Course: Design for Informatics

July 2014
-
June 2016

We designed a new postgraduate course structured around a practical challenge presented by a partner. Students from Design and Informatics studies came together to use data and design to develop new ideas to address the challenge of engaging more people in walking and cycling in the city. Students used design methods to prototype and test ideas such as a city-wide umbrella rental system, an app to encourage people to get off the bus ahead of their stop and walk, and a tool to share information about preferred cycling routes.


Design for Informatics introduced students of the MA and MFA Design Informatics programme to interdisciplinary Learning by Developing in the context of a University-City ‘Living Lab’.

Students were asked to develop innovative solutions to 'wicked problems' in the city. The course started from the premise that new solutions should always involve users from the start, and as far as possible should take place in real world contexts: on the street, in parks, cafes, community centres, homes and offices, rather than in contrived laboratory settings. As well as designing in collaboration with users, students were encourage to rapidly prototype project ideas, testing and measuring their effectiveness, refining them or throwing them away as required.

Through a combination of lectures and workshops, students explored a range of design methods. This included techniques for ideation including identifying assessment criteria, understanding users, user mapping, design probes, physical prototyping, the role of focus groups and user observation. The course continued by looking at contemporary design processes including the 'double diamond' that involves the four steps of Discover, Define, Develop and Deliver. Guest designers from a range of backgrounds offered lectures and workshops on their methods and processes.  

Our approach gave students the opportunity to work on challenges in areas of potential employment, and to build skills in interdisciplinary teamwork, design approaches and the development of self-reliance and autonomy.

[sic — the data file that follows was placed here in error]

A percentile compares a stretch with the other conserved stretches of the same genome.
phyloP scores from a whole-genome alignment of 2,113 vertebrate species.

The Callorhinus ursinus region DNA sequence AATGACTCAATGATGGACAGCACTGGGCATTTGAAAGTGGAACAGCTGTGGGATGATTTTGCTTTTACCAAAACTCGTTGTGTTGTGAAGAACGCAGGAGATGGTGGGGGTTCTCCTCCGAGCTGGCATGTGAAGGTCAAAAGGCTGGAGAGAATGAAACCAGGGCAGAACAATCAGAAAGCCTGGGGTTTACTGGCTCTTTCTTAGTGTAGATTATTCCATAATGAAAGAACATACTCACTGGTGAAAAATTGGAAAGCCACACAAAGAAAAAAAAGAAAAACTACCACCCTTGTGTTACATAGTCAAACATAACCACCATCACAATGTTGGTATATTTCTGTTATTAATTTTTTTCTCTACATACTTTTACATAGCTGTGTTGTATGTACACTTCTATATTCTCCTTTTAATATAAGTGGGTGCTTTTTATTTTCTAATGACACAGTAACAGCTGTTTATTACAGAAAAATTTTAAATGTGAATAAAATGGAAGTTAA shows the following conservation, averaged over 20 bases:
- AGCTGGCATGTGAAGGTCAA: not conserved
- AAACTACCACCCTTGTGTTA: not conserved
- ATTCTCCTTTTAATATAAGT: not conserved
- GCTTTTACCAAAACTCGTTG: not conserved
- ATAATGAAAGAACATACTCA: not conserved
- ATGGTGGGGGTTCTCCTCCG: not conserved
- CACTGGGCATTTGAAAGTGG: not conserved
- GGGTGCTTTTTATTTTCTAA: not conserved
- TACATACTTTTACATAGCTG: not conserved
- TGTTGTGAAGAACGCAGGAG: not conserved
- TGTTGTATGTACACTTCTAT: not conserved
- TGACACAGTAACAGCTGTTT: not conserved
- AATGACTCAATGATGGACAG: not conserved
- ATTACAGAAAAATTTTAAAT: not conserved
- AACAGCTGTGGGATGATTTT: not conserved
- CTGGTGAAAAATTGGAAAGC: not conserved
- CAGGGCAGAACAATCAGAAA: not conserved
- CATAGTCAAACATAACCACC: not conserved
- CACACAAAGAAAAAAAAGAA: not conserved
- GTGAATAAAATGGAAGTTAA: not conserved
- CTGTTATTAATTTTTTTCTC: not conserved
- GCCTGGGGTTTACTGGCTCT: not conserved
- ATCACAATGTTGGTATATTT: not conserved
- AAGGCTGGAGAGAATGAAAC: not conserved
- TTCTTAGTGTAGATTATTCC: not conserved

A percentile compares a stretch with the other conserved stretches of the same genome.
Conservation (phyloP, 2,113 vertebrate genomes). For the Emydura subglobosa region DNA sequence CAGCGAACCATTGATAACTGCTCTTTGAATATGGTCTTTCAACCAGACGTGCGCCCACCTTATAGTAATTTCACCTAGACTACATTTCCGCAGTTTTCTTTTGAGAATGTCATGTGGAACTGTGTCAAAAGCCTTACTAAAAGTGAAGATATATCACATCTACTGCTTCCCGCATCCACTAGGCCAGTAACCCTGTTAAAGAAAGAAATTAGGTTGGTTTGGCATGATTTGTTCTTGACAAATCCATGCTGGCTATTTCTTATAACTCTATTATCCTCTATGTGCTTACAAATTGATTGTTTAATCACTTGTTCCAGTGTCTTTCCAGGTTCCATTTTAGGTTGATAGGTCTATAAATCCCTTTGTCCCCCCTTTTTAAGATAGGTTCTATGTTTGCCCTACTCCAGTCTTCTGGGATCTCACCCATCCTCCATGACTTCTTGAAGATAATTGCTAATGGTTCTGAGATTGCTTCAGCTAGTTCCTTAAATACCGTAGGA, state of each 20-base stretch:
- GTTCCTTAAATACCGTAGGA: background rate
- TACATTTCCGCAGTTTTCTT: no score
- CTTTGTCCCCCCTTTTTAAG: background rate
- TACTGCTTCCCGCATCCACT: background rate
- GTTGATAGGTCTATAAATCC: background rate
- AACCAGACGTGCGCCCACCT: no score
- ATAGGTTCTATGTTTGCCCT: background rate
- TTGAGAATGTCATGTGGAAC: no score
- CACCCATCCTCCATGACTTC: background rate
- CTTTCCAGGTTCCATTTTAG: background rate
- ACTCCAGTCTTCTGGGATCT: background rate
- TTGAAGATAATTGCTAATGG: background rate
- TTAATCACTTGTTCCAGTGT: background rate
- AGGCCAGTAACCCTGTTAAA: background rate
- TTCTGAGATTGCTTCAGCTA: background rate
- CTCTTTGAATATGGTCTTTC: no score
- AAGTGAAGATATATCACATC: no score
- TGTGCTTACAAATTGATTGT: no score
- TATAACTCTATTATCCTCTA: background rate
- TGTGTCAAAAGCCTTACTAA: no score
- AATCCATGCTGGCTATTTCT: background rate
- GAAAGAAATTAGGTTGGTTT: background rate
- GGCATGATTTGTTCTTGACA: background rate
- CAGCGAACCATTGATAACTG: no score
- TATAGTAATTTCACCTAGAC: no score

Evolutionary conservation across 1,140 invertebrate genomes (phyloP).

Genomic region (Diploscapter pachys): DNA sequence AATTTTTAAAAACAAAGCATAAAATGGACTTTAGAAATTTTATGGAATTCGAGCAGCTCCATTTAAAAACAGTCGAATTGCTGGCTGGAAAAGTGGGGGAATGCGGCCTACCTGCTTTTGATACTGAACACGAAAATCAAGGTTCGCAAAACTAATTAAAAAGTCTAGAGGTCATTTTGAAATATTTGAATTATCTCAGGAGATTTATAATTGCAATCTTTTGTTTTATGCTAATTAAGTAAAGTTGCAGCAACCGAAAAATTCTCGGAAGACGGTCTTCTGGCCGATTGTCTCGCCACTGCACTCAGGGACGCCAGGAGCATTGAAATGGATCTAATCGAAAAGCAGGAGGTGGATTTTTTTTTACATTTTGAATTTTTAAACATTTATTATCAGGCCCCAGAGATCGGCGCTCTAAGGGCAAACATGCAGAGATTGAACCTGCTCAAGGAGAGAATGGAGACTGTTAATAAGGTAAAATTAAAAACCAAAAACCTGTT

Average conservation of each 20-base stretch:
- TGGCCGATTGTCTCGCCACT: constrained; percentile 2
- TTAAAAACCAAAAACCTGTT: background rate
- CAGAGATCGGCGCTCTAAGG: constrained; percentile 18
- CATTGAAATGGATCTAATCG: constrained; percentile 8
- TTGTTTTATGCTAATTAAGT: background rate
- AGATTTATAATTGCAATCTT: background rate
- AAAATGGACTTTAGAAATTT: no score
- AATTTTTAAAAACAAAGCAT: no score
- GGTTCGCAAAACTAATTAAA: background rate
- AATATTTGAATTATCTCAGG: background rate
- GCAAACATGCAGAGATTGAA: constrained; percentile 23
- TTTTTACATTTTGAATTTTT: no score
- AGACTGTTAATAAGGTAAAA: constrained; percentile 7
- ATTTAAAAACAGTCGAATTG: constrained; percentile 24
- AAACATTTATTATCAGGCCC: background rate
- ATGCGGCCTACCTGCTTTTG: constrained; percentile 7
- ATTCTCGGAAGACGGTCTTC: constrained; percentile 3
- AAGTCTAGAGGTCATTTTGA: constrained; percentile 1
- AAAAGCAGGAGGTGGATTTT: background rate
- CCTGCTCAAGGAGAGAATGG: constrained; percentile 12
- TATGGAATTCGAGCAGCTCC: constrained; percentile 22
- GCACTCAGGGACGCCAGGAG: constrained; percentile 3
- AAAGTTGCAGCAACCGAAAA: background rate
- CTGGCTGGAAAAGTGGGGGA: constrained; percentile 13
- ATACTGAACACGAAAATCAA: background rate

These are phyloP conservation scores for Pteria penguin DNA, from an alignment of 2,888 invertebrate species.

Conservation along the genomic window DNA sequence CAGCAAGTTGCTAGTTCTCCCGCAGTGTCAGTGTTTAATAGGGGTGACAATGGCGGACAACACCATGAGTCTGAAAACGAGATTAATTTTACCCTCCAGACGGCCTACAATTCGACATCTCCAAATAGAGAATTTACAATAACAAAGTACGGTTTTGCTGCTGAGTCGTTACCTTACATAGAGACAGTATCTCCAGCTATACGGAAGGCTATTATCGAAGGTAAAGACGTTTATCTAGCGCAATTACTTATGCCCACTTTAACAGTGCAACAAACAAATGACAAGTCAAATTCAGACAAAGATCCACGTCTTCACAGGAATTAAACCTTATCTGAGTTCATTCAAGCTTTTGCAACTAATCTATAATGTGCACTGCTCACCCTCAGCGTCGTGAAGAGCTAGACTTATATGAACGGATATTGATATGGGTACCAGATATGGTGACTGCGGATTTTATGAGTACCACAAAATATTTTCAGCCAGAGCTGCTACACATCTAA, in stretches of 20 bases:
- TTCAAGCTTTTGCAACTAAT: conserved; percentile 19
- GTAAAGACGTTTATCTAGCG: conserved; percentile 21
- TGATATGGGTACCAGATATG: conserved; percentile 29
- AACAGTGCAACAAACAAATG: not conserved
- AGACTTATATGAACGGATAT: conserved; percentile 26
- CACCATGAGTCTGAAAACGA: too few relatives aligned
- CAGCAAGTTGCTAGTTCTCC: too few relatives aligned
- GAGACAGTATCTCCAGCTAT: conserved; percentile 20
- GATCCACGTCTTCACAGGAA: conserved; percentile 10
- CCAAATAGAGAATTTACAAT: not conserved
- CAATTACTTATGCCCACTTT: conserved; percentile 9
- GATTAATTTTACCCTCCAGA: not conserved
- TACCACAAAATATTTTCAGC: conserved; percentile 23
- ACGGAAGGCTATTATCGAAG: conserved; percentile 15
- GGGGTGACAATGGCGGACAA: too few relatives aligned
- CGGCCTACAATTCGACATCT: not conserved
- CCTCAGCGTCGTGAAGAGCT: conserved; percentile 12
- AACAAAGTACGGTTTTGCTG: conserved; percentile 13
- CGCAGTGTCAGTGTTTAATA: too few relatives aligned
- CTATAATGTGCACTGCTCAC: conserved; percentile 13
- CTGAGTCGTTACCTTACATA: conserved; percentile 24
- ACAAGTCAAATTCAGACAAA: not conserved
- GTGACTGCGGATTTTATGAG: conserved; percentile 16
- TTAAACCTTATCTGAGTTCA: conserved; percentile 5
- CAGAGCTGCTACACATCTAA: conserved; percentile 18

This Masters-level 20 credit course was delivered between 2014 and 2016, but is no longer being offered.

Online Events


3-4pm Fri 29 May - Euan Mills.
One-hour Tweet Up discussion on Twitter (using #SmartPlaces) on article 'Design with Data: the need for data-driven and evidence-based approaches in the built environment industry'.

3-4pm Fri 5 June - Daisy Narayanan.
One hour Tweet Up  on her article 'Shaping a resilient future for Edinburgh' released 29 May. Miss out? Search for #SmartPlaces.

3-4pm Fri 12 June - Sarah Frood.
Tweet Up (using #SmartPlaces) on the topic of her article 'Digital and Face-to-Face' about digital tools for meaningful place-based discussions (released via Medium 5 June).

3-4pm Fri 19 June - Dr Jo Morrison
.
One hour Tweet Up (using #SmartPlaces) on her article 'Digital Placemaking for More Inclusive and Accessible Cities' - released 12 June - discussing how combining people, place, tech and data can lead to more welcoming public spaces for all.

3-4pm Thurs 25 June - Sally Kerr. One hour Tweet Up (using #SmartPlaces) on her article 'Why Local Data is the Key to Successful Placemaking', released via Medium 19 June.

Panel Discussion - 3-4pm Fri 26 June.
One hour online discussion including public Q&A. Sign up via Eventbrite for your free ticket.


Guest Blog Authors

Ewan Klein

Euan Mills

Co-founder of the Digital Planning Directorate at Connected Places Catapult. Previously 16 years experience in the built environment industry, including advising the Mayor of London.
Cat Magill

Daisy Narayanan

Director of Urbanism for Sustrans. Interweaving policy, public realm design and key place principles to create liveable towns and cities.

Sarah Frood